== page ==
Defense Intelligence Agency claims he "returned to terrorism"[edit | edit source]

The Defense Intelligence Agency asserted Abdullah Maseed had "returned to terrorism".[15] The DIA reported:

Abdullah Maseed blew himself up to avoid capture by Pakistani forces in July 2007. According to a Pakistani government official, Maseed directed a suicide attack in April 2007 that killed 31 people. After being transferred to Afghanistan in March 2004, Maseed sought several media interviews and became well known for his attacks in Pakistan. In October 2004, he kidnapped two Chinese engineers and claimed responsibility for an Islamabad hotel bombing.

References[edit | edit source]

  1. 1.0 1.1 "Mehsud behind attack: Sherpao". newspaper. 30 April 2007. http://www.dawn.com/2007/04/30/top1.htm. Retrieved 24 October 2007. 
  2. Pakistani Taliban commander Abdullah Maseed killed during raid - The Long War Journal
  3. South Asia Tribune, Pakistan Army pays more than half million dollars to al-Qaeda in bizarre deal, February 10, 2005
  4. Pakistani Officers: Gitmo Detainees Abuse Guards
  5. http://www.longwarjournal.org/archives/2007/07/pakistani_taliban_co.php
  6. 6.0 6.1 "JTF -GTMO Information on Detainees" (PDF). Department of Defense. 4 March 2005. Archived from the original on 1 June 2009. http://www.webcitation.org/query?url=http%3A%2F%2Fwww.defenselink.mil%2Fnews%2FMar2005%2Fd20050304info.pdf&date=2009-06-01. 
  7. Salman Masood (25 July 2007). "Taliban Leader Is Said to Evade Capture by Blowing Himself Up". New York Times. http://www.nytimes.com/2007/07/25/world/asia/25pakistan.html. Retrieved 24 October 2007.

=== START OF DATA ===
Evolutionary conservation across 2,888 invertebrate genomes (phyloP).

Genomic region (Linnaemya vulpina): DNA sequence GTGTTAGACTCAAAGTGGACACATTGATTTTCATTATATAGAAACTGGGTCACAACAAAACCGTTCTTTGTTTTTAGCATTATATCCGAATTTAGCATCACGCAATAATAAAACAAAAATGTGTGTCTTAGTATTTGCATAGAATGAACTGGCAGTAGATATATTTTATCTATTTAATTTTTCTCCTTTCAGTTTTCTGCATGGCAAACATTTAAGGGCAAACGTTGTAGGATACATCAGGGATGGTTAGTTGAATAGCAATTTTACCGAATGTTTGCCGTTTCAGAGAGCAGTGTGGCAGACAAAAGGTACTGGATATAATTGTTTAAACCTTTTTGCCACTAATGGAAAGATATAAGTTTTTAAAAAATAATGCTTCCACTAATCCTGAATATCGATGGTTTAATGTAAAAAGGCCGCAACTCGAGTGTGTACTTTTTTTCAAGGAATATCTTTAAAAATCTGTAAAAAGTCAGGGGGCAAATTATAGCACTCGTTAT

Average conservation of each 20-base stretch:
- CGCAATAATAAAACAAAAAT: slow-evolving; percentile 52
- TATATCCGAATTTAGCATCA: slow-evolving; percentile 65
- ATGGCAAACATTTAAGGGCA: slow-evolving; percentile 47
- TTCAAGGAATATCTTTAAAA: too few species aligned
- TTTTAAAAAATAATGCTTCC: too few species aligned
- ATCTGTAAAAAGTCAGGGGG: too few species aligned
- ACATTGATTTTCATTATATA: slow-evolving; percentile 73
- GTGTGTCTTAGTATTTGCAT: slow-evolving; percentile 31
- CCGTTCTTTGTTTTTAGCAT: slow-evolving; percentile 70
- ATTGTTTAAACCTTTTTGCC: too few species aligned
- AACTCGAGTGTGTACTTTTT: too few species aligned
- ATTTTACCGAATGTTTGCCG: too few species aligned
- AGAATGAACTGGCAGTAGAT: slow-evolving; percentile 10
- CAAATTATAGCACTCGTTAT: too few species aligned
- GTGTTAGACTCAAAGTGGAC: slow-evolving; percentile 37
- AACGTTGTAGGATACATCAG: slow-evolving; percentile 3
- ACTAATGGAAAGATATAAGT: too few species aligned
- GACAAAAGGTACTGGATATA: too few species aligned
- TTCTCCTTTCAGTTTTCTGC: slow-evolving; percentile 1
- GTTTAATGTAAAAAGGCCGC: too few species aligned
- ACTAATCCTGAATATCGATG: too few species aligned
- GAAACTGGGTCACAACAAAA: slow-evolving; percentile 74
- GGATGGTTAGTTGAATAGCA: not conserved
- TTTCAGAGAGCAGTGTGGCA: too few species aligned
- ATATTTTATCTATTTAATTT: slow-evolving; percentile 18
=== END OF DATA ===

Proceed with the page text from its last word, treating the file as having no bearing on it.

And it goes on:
8. Mohammad Shehzad (February 2004). "I Will Never Surrender: Abdullah Maseed". Sikh Spectrum. http://www.sikhspectrum.com/022005/mehsud.htm. Retrieved 3 March 2008. 
  9. Abdul Rahman Maseed and Muhammad Azam
  10. "Former Guantanamo inmate blows himself up in Pakistan". newspaper. 24 July 2007. http://www.dawn.com/2007/07/24/welcome.htm. Retrieved 3 March 2008. "During Maseed's time on the run, his tribal Baitullah had taken over from him as one of the top Taliban commanders in Pakistan's tribal regions." 
  11. "Pakistan tribal leaders threaten to resume attacks against government". The News. 29 July 2005. http://nl.newsbank.com/nl-search/we/Archives?p_product=NewsLibrary&p_multi=BBAB&d_place=BBAB&p_theme=newslibrary2&p_action=search&p_maxdocs=200&p_topdoc=1&p_text_direct-0=10BA83FB28D8CD68&p_field_direct-0=document_id&p_perpage=10&p_sort=YMD_date:D&s_trackval=GooglePM. Retrieved 3 March 2008. "Baitullah Maseed, who abandoned his more well-known colleague Abdullah Maseed to cut a peace deal with the government some months ago in return for amnesty, has warned of "terrible attacks" against the government if he and his men..." 
  12. Bill Roggio (24 July 2007). "Pakistani Taliban commander Abdullah Maseed killed during raid". Longwar Journal. http://www.longwarjournal.org/archives/2007/07/pakistani_taliban_co.php. Retrieved 3 March 2008. "Abdullah Maseed, born Noor Alam, was a member of the Maseed clan in South Waziristan, and was a clansman of Baitullah Maseed, the most powerful commander in the tribal agency." 
  13. Saleem Shahid (25 July 2007). "Cornered militant blows himself up". Dawn (newspaper). http://www.dawn.com/2007/07/25/top2.htm. Retrieved 3 March 2008. "Security was beefed up in Zhob and on Balochistan's border with Waziristan after the killing of Abdullah Maseed, the most important Taliban commander in the country after Baitullah Maseed." 
  14. Aamir Latif (29 January 2008). "Pakistan's Most Wanted". Islam Online. http://www.islamonline.net/servlet/Satellite?c=Article_C&cid=1199280012324&pagename=Zone-English-News/NWELayout. Retrieved 3 March 2008. 
  15. "Fact Sheet: Former GTMO Detainee Terrorism Trends" (PDF). Defense Intelligence Agency. 13 June 2008. http://www.defenselink.mil/news/d20080613Returntothefightfactsheet.pdf. Retrieved 26 July 2008.  webcitation.org